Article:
When Manasseh Azure’s militia story became subject of national debate and his life and that of his family were at risk, it was in the South of Africa he took solace while in exile. A shoe he brought me from there was durable to the extent that I expect that shoe to stand the many errands I would be doing as a national service personnel ; and If ever given the opportunity to choose among African nations where I would like to further my education aside my beloved country Ghana, the University of Pretoria in South Africa may cross my mind.
Obviously, South Africa is a desired place for safety, relaxation, work and education. It is not surprising that the country houses many travelers. It is estimated that between 2010 and 2017, the immigrant community in South Africa increased from 2 million to 4 million people.
But my wish remains only a dream. The rainbow nation has suffered some dark days which would plunge any visitor or investors into an emotional cocktail. From 1948 until the 1990s, racial discrimination spread across its borders and neighboring countries. Though it was expected the majority rule experienced in the 1994s would have ended this growing phenomenon of attacking foreigners living and trading in South Africa, it rather increased the violence. From wiki sources, about one hundred and thirty (130) lives (both South Africans and foreigners) were lost between the years 2000 and 2008. Some human rights watchers say, these spike of violence, unfortunately, have not seen any action from the political establishment, justice has not been served to bring this generational evil to a stop. 2015 did not tell a different story of the rainbow nation!
On 2nd September 2019, a dark cloud came over the rainbow nation once again with renewed attacks on foreign and local citizens, especially Nigerians and South Africans. Close to fifty shops, especially multinationals were looted. A fleet of cars were set ablaze in garages belonging to foreign traders. A domino effect was created in some countries which had its nationals caught up in the attacks – we saw retaliatory violence in Nigeria with South African shops and citizens being the primary targets. We have also seen widespread condemnation, diplomatic withdrawals and corporate sanctions from the African Union, sister countries, multinational companies, the media and the international community.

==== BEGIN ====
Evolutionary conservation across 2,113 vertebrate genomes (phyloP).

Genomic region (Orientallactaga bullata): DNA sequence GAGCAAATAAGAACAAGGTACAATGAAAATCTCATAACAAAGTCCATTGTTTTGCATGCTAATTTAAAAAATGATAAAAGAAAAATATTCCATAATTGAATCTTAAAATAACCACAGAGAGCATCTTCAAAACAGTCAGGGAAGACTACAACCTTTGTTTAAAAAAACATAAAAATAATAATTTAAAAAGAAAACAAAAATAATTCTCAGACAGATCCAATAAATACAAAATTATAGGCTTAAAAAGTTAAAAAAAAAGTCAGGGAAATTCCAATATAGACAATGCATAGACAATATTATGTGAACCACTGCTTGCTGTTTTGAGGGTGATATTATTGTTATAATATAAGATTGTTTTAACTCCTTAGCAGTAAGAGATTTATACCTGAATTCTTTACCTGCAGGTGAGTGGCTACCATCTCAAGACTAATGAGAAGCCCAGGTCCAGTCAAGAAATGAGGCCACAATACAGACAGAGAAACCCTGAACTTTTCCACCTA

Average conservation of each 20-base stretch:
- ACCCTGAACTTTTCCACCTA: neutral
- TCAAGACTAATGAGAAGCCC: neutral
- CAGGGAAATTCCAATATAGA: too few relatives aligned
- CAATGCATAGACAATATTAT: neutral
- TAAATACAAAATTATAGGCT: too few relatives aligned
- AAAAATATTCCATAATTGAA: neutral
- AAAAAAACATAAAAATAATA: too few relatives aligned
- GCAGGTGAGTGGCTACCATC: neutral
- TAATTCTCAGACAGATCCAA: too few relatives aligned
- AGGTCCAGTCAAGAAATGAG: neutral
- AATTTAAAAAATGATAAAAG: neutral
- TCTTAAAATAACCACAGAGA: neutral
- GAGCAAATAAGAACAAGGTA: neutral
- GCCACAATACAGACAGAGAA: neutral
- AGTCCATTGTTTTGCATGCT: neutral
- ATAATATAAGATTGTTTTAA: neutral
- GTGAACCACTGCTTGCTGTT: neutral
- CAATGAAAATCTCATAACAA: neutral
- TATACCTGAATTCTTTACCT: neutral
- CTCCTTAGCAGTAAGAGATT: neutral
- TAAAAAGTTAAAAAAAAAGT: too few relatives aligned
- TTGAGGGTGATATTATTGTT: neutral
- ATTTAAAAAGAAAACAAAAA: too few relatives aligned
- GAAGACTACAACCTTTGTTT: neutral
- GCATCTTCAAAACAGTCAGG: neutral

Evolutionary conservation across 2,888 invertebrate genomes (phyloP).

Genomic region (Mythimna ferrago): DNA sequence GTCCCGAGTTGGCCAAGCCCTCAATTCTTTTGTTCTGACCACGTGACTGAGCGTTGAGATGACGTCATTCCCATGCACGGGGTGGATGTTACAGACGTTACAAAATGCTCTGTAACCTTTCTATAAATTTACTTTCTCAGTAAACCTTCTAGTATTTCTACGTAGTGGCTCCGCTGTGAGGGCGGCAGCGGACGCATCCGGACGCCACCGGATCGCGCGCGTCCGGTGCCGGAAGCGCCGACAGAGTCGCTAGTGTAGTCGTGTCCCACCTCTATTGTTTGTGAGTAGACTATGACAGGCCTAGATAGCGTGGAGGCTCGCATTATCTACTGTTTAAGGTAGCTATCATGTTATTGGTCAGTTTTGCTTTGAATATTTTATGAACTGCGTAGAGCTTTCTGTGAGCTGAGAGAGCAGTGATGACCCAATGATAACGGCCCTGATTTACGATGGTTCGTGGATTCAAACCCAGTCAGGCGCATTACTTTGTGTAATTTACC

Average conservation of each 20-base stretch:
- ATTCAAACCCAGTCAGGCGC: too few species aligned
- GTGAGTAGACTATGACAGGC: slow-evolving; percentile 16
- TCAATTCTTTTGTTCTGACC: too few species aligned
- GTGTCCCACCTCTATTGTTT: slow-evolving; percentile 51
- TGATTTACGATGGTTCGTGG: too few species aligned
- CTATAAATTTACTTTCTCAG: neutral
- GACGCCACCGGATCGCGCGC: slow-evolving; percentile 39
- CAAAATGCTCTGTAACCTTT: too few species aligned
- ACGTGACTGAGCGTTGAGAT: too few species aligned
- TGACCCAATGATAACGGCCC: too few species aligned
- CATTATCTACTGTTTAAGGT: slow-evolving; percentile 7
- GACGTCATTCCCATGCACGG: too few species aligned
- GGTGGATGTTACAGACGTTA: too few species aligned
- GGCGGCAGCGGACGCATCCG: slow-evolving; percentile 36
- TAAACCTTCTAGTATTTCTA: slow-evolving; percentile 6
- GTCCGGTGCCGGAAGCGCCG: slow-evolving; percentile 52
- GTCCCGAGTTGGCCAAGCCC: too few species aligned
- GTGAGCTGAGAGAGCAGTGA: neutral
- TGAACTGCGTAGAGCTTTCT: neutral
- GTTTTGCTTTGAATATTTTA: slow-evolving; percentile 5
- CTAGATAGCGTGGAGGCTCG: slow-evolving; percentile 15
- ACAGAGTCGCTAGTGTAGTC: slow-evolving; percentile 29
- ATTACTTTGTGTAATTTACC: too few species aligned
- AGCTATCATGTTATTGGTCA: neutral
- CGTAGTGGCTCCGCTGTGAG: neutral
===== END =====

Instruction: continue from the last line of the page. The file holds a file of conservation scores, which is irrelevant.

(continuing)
Many have asked what went wrong again. It was patriotism gone wrong: According to media reports, a South African taxi driver attempted to conduct a citizen arrest of a Nigerian who was alleged to be a drug-dealer. The latter resisted and shot the driver. In retaliation, South African protesters took to the streets to mete out brutish attacks on Nigerians.
But the remote causes of these xenophobic attacks go beyond the above. There has been hatred among fellow Africans in SA. According to a 2018 Pew Research cited by wiki sources, sixty-two percent (62%) of South Africans including some politicians viewed immigrants as a burden on society. They blame their fellow Africans (immigrants) for taking their jobs and social entitlements. The same poll reveals that about sixty-one percent (61%) of South Africans think that immigrants were more responsible for the upsurge in drug peddling and crimes on the streets. It is indeed sad that we blame our fellow Africans solely for the woes of the continents when the responsibility is always shared; when we have a common enemy of poverty, corruption, unemployment etc and a neo-colonial god.
Back home, in Ghanaian parlance, the conduct of South Africa and the perpetrators of this evil could be described as ‘patapaa’, a quality of a person who does not listen to any advice or word of caution when in a fight with his brethren. He is bent on using force to get what he wants in retaliation. In the context of these senseless attacks, both the lose-taking political leadership and the mad citizens on the streets are culprits of this patapaa spirit. Hence, every well-meaning African should welcome the many calls for necessary regional and diplomatic sanctions being proposed by the diplomatic society to be slapped on the warring nations.
But as a Nigerian would call on ‘God’ for divine intervention in his parlance in these times, it is only ‘Chineke’ who can save Africa from these senseless self-inflictions.
Once again, we are reminded we are ‘Afrikans’, not Nigerians, not South Africans, not Ghanaians, and not any other country; for we make this continent what it is, good or bad.
The writer is the 2019/2020 best graduating student in print journalism and the most promising student journalist of GIJ.
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